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Publication information
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Source: San Francisco Call
Source type: newspaper
Document type: editorial
Document title: “The Coin of the Yellow”
Author(s): anonymous
City of publication: San Francisco, California
Date of publication: 27 September 1901
Volume number: 90
Issue number: 119
Pagination: 6

 
Citation
“The Coin of the Yellow.” San Francisco Call 27 Sept. 1901 v90n119: p. 6.
 
Transcription
full text
 
Keywords
Hearst newspapers; yellow journalism; McKinley memorialization.
 
Named persons
Leon Czolgosz; John B. Gordon; William Randolph Hearst; William McKinley.
 
Document

 

The Coin of the Yellow

FOR the first time in many a year the people of the United States have fronted a great public calamity without having their sorrow disturbed by the clamor of the Examiner seeking to make money out of the universal grief. Before the grave of McKinley the yellow journal stands abashed. In face of the wrath of the public denouncing its vile cartoons and vicious editorials it slinks away and does not venture to come forth passing the hat for nickels and announcing an “Examiner monument fund,” with a long array of “commissioners” selected to take charge of the “memorial which W. R. Hearst is to raise as a tribute of the American people to the illustrious dead.”
     There is no little gratification in having for this once at least escaped from the affliction of the intrusion of yellow journalism, with its self-advertising and self-enriching schemes into public sorrow. Something more, however, is needed than the abstention of the yellow anarchists from their usual faking in matters of this kind. Popular sentiment demands that for no monument or other memorial to be erected to President McKinley should there be accepted any aid from the yellow journals, or any subscription from them. Their coin should be refused as emphatically as their hypocritical grief is condemned. Having derided, abused, vilified, maligned and belied McKinley during his whole term of office as President of the United States, they should not now be permitted to insult his memory by contributing to erect a monument over his grave.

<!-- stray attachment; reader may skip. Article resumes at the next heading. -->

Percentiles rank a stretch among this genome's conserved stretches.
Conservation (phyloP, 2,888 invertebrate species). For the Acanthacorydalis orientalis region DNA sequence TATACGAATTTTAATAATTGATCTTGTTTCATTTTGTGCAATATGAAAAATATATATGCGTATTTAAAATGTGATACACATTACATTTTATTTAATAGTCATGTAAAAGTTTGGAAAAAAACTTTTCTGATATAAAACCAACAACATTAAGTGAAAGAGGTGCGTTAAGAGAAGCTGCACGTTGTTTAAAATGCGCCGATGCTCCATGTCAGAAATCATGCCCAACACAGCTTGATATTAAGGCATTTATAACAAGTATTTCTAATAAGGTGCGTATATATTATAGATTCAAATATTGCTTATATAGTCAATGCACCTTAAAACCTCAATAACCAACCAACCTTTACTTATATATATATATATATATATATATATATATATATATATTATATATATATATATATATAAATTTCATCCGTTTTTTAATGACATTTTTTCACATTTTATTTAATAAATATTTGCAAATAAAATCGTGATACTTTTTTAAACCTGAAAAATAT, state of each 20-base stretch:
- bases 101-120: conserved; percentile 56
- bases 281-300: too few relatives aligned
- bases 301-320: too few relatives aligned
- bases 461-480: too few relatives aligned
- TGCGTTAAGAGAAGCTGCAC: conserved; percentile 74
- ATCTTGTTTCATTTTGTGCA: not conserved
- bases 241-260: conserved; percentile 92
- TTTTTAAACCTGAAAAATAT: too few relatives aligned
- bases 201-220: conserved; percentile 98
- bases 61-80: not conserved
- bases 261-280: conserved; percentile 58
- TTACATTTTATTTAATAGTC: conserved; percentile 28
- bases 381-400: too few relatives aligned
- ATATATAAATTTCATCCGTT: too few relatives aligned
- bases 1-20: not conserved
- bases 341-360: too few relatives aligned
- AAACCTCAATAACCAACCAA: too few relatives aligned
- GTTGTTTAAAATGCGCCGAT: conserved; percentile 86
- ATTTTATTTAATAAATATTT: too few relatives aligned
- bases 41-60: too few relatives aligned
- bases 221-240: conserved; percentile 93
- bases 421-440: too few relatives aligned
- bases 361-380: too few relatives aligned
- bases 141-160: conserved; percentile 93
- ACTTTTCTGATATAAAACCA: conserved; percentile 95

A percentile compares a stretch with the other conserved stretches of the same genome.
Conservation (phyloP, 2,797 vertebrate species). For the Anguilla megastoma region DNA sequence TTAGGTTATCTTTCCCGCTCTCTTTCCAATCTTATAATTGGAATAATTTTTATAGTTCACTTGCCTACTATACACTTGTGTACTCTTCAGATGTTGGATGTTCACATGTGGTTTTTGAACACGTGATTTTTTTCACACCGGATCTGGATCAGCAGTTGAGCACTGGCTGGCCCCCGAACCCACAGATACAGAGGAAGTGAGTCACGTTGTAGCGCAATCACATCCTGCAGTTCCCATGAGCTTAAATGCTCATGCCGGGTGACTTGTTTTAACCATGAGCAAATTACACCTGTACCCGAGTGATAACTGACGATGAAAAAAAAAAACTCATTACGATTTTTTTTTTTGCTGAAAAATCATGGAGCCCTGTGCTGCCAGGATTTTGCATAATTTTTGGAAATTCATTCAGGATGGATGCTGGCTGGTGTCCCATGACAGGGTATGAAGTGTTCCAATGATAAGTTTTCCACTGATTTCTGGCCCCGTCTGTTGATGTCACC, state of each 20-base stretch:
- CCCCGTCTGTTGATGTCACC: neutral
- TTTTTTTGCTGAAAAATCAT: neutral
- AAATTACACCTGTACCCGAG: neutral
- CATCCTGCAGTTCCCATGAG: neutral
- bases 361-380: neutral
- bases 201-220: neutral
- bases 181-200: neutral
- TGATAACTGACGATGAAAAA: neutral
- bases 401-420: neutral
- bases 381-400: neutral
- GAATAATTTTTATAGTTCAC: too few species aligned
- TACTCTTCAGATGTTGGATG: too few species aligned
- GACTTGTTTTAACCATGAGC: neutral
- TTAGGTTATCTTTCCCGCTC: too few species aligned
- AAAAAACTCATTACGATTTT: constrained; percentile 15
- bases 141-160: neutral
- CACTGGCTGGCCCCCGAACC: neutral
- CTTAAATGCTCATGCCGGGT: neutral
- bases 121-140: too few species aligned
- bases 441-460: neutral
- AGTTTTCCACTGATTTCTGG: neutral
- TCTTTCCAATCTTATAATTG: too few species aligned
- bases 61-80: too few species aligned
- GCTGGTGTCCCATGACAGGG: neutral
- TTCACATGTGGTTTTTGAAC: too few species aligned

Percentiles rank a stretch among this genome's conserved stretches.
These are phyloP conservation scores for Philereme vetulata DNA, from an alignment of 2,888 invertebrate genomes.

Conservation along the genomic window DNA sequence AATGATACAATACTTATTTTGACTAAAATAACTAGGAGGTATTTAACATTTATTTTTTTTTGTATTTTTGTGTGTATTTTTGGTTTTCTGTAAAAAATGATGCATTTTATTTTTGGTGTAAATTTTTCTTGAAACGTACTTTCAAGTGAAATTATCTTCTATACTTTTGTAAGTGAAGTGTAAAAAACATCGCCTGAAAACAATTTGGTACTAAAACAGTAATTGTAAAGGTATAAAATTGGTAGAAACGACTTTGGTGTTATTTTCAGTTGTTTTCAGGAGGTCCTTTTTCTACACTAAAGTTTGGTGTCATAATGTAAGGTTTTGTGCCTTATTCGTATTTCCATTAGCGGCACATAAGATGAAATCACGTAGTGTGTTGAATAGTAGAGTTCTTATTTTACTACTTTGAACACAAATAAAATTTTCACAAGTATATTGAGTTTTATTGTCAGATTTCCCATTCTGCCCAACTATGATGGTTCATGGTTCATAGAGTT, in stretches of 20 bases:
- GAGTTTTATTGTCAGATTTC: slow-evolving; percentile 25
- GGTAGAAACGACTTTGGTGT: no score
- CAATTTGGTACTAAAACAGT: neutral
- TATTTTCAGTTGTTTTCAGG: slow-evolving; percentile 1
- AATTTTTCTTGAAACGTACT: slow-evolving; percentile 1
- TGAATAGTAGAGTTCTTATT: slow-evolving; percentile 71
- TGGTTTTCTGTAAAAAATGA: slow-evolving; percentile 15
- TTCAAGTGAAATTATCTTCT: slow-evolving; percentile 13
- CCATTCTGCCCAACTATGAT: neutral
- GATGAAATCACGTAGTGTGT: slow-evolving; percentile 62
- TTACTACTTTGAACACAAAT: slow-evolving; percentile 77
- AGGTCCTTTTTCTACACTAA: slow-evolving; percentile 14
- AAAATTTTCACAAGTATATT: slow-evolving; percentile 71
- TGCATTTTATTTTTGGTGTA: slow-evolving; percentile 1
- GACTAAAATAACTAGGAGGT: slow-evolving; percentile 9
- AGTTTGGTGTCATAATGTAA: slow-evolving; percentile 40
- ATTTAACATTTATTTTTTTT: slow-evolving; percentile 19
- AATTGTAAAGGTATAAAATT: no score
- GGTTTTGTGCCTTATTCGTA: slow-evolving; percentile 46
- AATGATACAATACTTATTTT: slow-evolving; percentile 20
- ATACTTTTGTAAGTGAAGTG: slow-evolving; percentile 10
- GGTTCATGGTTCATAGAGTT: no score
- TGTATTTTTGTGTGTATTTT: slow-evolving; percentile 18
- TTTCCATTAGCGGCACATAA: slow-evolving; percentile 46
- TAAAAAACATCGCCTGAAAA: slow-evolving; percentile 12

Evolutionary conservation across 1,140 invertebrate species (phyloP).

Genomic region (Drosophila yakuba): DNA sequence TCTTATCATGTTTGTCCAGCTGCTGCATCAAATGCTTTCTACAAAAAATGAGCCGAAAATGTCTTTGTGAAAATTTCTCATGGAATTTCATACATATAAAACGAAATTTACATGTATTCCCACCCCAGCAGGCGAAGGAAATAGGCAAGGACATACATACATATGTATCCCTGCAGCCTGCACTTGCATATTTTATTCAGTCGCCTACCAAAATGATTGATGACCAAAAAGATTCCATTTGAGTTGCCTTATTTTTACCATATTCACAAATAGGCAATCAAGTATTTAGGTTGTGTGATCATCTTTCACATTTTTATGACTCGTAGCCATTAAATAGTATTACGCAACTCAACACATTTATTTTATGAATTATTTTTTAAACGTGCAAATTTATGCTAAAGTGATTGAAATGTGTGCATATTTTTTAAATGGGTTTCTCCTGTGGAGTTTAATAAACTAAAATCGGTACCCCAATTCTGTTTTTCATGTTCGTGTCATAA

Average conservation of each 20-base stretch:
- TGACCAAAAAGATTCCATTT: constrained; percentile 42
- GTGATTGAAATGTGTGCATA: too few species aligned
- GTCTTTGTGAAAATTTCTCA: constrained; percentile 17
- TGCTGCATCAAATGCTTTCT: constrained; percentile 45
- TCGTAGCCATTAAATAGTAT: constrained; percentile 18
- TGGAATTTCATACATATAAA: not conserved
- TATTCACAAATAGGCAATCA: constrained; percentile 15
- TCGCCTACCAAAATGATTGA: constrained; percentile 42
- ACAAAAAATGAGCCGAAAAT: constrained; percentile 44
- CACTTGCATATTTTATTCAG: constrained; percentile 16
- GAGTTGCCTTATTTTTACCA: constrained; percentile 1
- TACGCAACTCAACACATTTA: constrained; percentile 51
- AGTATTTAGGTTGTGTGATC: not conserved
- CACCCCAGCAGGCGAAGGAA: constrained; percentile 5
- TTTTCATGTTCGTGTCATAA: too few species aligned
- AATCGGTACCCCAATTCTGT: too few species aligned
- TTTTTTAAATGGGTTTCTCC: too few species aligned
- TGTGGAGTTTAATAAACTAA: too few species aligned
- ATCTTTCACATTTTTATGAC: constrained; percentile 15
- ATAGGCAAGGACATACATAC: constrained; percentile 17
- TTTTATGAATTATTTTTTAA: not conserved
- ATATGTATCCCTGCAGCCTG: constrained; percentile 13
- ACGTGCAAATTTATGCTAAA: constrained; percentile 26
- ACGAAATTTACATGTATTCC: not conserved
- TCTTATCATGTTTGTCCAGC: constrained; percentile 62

There has never before been a President whose death has been followed by so many earnest demands for a monument to commemorate his services and the popular love of his fellow citizens. There is hardly a State in the Union that has not some memorial project under consideration. All classes of honest citizens have united in these movements. In the Northern States the men who were McKinley’s comrades in the war that saved the Union have been conspicuous in promoting them, and in the South men who wore the gray and who were his foes on the field of battle have taken the lead. No voice has been more earnest, and hardly any more eloquent, in urging contributions to a McKinley monument than has been that of General Gordon, commander of the Confederate Veterans. It is right that it should be so. The loyal people of the North will not grudge nor misconstrue the subscriptions which McKinley’s former foemen of the Civil War may offer now to commemorate his fame. All such contributions will be but another evidence that the old divisions and animosities among the people have passed away, and that the restored Union is a union of hearts and of hands as well as of States.
     So, too, with full graciousness and appropriateness, thousands of Democrats who voted against McKinley and opposed his policies in war and in peace may rightly contribute to his memorial. Political differences there must always be among us so long as we remain a free and an intelligent people, and political controversy dishonors neither one side nor the other. When he entered upon his high office McKinley ceased to be a Republican partisan and became the representative of the whole people. Over his grave there can be no partisan controversies or even differences. With respect to his memory all true Americans are now nothing else than Americans, and therefore all can with sincerity, with honesty and with patriotism unite in raising a monument to him who so nobly served the State and fell a martyr to anarchist hatred of its government.
     From this universal right to take part in every effort made to do honor to the dead there is excluded but one thing that exists in America, and that is the yellow press of W. R. Hearst. The public can neither forget nor forgive the wrongs done to the dead by the three lying papers in which Hearst day after day for years assailed the President and inculcated in the minds of the vicious the hatred that led to the crime of Czolgosz. Hearst’s coin must not be accepted. There is blood on it.

 

 


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